Last month I discussed the effect of the natural ageing process on cognac colour but not all cognacs on the shelf have obtained their colour this way. Some of the big cognac houses try to provide a false maturity to their cognacs by adding a colouring agent. Most common of these colour additives is caramel and even quite small additions can make a relatively large difference since its use is usually in relatively young spirit that has only been aged for perhaps 2-3 years.
Previously I discussed how different types, sizes and toasting of oak barrels all make a difference to the colour of the cognac but colouring in this natural way takes a long time and many of the big cognac houses cannot wait long enough for this to occur. Much of the spirit they sell is young and so to give it more of a cognac-like appearance, caramel is added. Usually when caramel is used sugar syrup is also added to obscure the fiery flavour of the young cognac. Caramel can often be detected by sight as it will provide a red tinge to the spirit in the bottle.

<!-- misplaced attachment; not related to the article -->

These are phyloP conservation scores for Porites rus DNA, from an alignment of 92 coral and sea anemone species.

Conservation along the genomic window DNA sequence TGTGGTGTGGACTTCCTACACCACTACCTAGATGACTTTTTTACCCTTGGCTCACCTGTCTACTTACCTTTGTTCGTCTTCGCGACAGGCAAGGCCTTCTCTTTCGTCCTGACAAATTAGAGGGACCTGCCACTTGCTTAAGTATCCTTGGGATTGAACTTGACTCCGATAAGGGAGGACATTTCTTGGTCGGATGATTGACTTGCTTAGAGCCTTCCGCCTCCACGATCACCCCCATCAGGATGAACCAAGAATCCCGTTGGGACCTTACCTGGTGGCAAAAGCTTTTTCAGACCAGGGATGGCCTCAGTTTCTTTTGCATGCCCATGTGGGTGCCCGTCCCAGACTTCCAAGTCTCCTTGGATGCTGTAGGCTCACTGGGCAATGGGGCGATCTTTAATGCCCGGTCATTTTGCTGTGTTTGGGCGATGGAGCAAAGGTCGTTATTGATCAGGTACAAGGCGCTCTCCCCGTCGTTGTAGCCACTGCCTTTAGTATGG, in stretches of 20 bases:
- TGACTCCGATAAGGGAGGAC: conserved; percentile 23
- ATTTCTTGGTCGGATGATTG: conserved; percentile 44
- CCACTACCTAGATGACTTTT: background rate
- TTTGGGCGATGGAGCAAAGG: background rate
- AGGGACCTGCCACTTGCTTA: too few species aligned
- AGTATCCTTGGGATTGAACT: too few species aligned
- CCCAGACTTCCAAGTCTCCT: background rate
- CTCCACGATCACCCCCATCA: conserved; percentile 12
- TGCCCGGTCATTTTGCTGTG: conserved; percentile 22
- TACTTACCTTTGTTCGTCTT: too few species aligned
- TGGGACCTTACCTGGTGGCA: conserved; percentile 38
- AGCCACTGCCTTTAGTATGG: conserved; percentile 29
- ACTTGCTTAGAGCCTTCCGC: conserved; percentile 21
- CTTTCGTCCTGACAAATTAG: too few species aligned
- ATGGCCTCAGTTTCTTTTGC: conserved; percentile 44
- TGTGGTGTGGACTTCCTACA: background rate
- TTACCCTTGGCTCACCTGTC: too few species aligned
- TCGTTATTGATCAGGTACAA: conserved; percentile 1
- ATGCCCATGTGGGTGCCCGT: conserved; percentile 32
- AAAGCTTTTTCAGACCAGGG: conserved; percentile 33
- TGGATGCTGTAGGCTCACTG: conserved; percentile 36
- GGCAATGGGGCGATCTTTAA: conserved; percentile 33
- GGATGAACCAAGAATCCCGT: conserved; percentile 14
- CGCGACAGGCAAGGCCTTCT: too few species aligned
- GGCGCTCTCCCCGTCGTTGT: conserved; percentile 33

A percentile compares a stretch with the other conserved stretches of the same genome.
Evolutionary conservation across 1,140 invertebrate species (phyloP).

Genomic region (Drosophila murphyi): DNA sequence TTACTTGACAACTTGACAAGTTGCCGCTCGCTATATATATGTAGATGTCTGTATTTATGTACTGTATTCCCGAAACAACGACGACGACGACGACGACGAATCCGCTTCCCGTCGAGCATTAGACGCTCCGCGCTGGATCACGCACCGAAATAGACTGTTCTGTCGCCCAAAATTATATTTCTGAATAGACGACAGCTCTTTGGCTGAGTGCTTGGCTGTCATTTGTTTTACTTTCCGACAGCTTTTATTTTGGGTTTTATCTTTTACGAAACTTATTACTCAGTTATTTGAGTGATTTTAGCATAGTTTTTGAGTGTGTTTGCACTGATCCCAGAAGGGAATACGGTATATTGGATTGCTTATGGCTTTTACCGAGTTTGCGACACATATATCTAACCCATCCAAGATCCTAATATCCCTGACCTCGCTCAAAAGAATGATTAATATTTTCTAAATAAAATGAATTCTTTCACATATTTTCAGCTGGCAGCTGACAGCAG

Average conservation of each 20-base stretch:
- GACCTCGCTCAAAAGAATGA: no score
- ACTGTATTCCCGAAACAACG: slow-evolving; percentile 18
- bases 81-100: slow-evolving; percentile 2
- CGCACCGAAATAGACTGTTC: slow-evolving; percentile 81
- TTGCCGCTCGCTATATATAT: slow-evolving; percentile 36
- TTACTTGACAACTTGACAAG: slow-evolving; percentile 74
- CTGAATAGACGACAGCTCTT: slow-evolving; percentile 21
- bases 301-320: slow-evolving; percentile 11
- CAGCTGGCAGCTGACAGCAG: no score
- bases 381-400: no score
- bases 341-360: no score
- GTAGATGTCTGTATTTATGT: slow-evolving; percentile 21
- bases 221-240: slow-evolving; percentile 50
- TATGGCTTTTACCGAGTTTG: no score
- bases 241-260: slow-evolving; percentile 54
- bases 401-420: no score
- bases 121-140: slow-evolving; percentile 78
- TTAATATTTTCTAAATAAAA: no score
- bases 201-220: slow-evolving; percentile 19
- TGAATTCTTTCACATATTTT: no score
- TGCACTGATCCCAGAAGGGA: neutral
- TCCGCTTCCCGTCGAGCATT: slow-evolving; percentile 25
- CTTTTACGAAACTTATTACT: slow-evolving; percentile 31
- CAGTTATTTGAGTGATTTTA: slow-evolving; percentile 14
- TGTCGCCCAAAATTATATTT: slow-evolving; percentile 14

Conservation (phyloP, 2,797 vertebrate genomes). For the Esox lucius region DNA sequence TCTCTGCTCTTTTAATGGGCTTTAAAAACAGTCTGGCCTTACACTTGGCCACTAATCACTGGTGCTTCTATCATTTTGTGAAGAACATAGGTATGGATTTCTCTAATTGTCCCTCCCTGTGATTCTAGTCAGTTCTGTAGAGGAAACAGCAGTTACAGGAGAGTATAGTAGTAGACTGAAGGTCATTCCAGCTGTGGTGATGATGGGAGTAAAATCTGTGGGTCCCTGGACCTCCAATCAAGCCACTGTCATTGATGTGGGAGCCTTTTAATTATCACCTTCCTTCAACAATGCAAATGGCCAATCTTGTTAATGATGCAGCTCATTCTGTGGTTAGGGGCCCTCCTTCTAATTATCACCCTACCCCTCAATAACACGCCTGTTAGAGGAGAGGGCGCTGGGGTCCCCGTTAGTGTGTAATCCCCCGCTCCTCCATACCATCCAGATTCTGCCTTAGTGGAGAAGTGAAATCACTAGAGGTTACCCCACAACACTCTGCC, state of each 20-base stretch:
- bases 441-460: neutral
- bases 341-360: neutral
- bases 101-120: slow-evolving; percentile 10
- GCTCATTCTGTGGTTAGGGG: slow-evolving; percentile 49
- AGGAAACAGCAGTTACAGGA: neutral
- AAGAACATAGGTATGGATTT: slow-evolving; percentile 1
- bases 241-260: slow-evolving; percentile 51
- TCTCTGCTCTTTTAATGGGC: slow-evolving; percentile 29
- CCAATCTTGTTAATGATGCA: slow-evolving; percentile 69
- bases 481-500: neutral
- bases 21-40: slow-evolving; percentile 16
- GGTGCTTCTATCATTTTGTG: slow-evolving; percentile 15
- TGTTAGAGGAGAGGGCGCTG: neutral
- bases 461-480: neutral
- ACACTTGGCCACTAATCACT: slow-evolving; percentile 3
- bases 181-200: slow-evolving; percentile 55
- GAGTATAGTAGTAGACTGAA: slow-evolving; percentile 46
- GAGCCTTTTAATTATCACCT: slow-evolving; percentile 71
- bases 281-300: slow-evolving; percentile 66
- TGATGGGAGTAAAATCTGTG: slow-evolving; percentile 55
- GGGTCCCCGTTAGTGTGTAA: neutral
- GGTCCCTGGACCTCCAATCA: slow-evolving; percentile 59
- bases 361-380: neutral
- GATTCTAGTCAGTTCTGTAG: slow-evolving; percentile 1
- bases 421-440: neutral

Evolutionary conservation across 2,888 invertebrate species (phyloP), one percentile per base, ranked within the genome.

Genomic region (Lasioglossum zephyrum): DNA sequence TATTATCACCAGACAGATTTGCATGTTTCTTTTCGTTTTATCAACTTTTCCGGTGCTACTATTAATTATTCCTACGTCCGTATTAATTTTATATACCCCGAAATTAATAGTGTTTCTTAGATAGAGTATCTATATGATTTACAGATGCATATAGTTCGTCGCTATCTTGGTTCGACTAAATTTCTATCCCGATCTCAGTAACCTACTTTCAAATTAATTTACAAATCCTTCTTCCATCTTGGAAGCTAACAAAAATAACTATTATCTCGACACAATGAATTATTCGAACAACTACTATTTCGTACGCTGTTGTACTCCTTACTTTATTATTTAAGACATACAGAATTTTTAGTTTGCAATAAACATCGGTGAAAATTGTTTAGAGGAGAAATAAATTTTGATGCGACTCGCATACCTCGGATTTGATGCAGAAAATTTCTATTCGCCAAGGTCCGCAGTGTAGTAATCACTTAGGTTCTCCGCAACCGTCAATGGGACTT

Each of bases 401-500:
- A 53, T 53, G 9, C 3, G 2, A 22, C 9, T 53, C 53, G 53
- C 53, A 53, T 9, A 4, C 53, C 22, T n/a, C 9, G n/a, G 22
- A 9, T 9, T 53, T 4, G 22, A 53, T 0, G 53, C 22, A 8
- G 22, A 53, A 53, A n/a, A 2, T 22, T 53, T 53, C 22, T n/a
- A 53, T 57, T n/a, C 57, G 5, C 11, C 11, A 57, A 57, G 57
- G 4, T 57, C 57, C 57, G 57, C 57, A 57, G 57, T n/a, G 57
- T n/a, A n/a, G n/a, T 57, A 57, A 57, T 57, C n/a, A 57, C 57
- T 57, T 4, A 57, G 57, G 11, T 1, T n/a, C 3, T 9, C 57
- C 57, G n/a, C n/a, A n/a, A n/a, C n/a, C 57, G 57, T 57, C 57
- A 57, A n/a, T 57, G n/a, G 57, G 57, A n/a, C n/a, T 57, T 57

A more natural way of colouring cognac, other than by the ageing process, is with the addition of ‘boise’. It is made by boiling oak chips in cognac over and over again to produce a dark syrupy liquid and this is then added to the cognac. Although this is a much more natural method of providing colour it can also give the cognac a slightly bitter flavour. Over time this bitterness disappears and the result is a more intense flavour and richness but its use has to be carefully controlled to achieve this effect. When ‘boise’ is used correctly, the appearance of the cognac remains natural and it can, we believe, enhance the flavour and long term stability of some very old cognacs.
All of the cognacs we supply at Hermitage Cognacs are aged naturally so the colours have not been altered with the addition of caramel. For example, the Hermitage Chez Richon 1979 Cognac has been aged for 25 years but still retains a relatively light colour.
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